Thus, embodiments of the disclosure eliminate the need for an external optical link to the module to form an optical link between the transmit and receive paths of a transceiver, thereby eliminating external coupling calibration operations, coupling loss, external fiber-to-switch connections, etc. Furthermore, calibration and functional verification of the individual transmit and receive sections of a transceiver is not limited to solutions that require a physical optical connection to be made external to the unit. Moreover, when the transceiver needs to be set to “normal” operation mode, no external connection that has to be physically disconnected as the integrated loopback path may simply be disabled.

While the example of embodiment of FIG. 2 illustrates a loopback comprising two switch elements, other embodiments may comprise different configuration of a variety of optical components for selectively routing the output multi-wavelength signal of a transceiver's transmitting component to its receiving component. In various embodiments, the transceiver architecture may be altered to include a continuously tunable switching element in the transceiver's output transmit path. This switching element may be comprised of (but not limited to) all or a subset of the following optical components: a semiconductor optical amplifier (SOA), a thermo-optic switch and a p-i-n diode switch. The addition of the switching element allows for the imposition of an electrical control signal to determine the routing of the optical signal from the transmitter. For a particular control condition, the switch could enable within PIC (or module) routing of the optical signal from the transmitter to the receiver. For a different control condition the same switching element could ensure that the optical signal is routed from the transmitter to the external optical link.

FIG. 2B illustrates a transceiver loopback circuit according to an embodiment of the disclosure. In this embodiment, transceiver circuit 220 comprises transmission component multiplexer 230 and receiving component multiplexer 235. Transmission component multiplexer 230 is shown to receive input signals 221-224 comprising different WDM wavelengths, and output a multi-wavelength signal to either loopback path 240 or PIC output 241. Receiving component multiplexer 235 is similarly shown to receive a multi-wavelength signal either via loopback path 240 or PIC input 242, and output each of WDM wavelengths as individual signals 226-229.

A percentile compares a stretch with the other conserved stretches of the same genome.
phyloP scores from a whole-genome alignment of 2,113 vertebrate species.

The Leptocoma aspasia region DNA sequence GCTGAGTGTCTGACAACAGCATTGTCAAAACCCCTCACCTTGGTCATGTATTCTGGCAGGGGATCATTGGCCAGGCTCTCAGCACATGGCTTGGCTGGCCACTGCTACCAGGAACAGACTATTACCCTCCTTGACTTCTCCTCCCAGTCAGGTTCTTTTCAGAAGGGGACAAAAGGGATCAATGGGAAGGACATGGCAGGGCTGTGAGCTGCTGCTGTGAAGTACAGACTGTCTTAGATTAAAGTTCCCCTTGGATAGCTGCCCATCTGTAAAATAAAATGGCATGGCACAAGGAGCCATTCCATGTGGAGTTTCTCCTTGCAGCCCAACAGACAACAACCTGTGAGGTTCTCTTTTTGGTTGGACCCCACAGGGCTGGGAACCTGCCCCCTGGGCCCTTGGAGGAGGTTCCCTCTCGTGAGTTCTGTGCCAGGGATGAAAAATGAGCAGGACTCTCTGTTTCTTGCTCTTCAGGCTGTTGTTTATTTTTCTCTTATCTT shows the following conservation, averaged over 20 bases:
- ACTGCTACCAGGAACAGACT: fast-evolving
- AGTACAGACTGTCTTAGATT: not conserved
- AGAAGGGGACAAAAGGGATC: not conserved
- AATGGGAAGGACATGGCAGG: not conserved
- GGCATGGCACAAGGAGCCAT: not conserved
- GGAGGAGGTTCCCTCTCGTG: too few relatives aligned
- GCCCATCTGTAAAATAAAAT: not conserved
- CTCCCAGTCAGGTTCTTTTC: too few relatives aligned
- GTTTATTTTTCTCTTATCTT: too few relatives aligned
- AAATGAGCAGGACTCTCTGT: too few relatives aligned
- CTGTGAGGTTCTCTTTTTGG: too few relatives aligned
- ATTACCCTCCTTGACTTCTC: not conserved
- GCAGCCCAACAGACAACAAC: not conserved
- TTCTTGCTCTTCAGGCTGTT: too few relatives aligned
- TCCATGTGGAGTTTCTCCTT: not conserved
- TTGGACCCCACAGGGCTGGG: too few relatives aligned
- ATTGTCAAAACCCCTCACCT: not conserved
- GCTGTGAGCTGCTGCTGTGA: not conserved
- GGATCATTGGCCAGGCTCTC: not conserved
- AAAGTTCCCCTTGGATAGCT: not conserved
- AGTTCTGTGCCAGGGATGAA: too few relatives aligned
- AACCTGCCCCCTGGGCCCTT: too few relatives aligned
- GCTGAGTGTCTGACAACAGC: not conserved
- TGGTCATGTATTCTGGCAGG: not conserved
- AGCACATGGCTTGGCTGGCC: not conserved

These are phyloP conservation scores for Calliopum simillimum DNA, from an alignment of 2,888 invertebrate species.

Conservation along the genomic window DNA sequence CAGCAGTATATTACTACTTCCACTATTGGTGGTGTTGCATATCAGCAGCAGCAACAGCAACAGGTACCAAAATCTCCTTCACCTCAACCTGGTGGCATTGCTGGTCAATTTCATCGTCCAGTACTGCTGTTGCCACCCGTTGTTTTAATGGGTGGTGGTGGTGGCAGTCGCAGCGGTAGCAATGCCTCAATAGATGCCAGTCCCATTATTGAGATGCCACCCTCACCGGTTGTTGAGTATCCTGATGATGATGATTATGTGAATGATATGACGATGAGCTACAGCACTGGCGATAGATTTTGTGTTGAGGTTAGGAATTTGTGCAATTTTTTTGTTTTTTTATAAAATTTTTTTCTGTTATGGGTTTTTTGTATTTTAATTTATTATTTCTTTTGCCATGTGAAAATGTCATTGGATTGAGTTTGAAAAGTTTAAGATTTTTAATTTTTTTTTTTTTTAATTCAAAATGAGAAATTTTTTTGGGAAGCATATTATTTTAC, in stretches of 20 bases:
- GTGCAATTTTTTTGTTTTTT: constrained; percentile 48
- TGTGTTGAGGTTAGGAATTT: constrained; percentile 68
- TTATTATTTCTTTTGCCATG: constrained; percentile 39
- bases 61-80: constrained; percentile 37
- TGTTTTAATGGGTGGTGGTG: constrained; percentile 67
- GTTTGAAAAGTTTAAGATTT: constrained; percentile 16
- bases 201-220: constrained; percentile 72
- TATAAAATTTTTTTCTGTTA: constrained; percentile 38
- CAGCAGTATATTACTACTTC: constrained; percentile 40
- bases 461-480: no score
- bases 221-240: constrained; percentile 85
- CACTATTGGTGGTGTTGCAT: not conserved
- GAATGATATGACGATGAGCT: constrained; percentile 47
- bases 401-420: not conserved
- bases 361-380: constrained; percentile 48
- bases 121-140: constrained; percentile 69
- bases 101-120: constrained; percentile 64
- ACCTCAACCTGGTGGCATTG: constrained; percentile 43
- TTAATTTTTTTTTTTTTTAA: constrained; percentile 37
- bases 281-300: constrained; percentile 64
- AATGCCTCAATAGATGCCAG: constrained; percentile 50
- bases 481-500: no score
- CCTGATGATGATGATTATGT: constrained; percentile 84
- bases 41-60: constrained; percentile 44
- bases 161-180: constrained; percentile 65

In this embodiment, each of multiplexers 230 and 235 comprises a plurality of interleavers. For example, transmission component multiplexer 230 includes 2×1 asymmetric Mach Zehnder interferometers (AMZIs) 231 and 232, and 2×2 AMZI 233; receiving component multiplexer 235 similar comprises 2×1 AMZIs 236 and 237, and 2×2 AMZI 238. AMZI 233 of transmission component multiplexer 230 thus functions as a switch between the PIC output 241 and loopback path 240. AMZI 238 similarly functions as a switch between the PIC input 242 and loopback path 240. In other embodiments, only one of the TX or RX path may utilize an interleaver configuration. In other embodiments, the illustrated 2-stage interleavers shown in FIG. 2B may be replaced with 1-stage interleavers, or with interleaver stages larger than two.

A technical effect of transceiver circuit 220 employing interleavers for multiplexers 230 and 235 is that the switch function utilized for loopback path 240 is achieved without utilizing an additional component (such as switches 210 and 212 of FIG. 2A), as AMZIs 233 and 238 function as a loopback switch. This embodiment may lower insertion loss, create a smaller device footprint, lower power consumption, and reduce control complexity.

FIG. 2C is an illustration of components of 2×2 AMZI 233 according to an embodiment of the disclosure (it is to be understood that 2×2 AMZI 238 may comprise similar components). The outputs of AMZI 231 and 232 are received at multimode interference (MMI) structure 250, which can be utilized for power splitting and for the separation/combination of wavelengths or polarizations. AMZI 233 is shown to further include phase trimmer 252 to optimize and stabilize the optical filter function. The output of MMI structure 251 is controlled to be transmitted to PIC output 241 or loopback path 240.

FIG. 3A-FIG. 3C illustrates various configurations for transceiver loopback paths according to embodiments of the disclosure. Loopback path 300 comprises the following functionality: when operating in loopback (i.e., when forwarding the multi-wavelength output of a transmitting element of a transceiver to a receiving element of the transceiver), the transmitting element cannot transmit any signal out of the transceiver; when not operating in loopback, the receiving element cannot receive any signals from the transmitting element.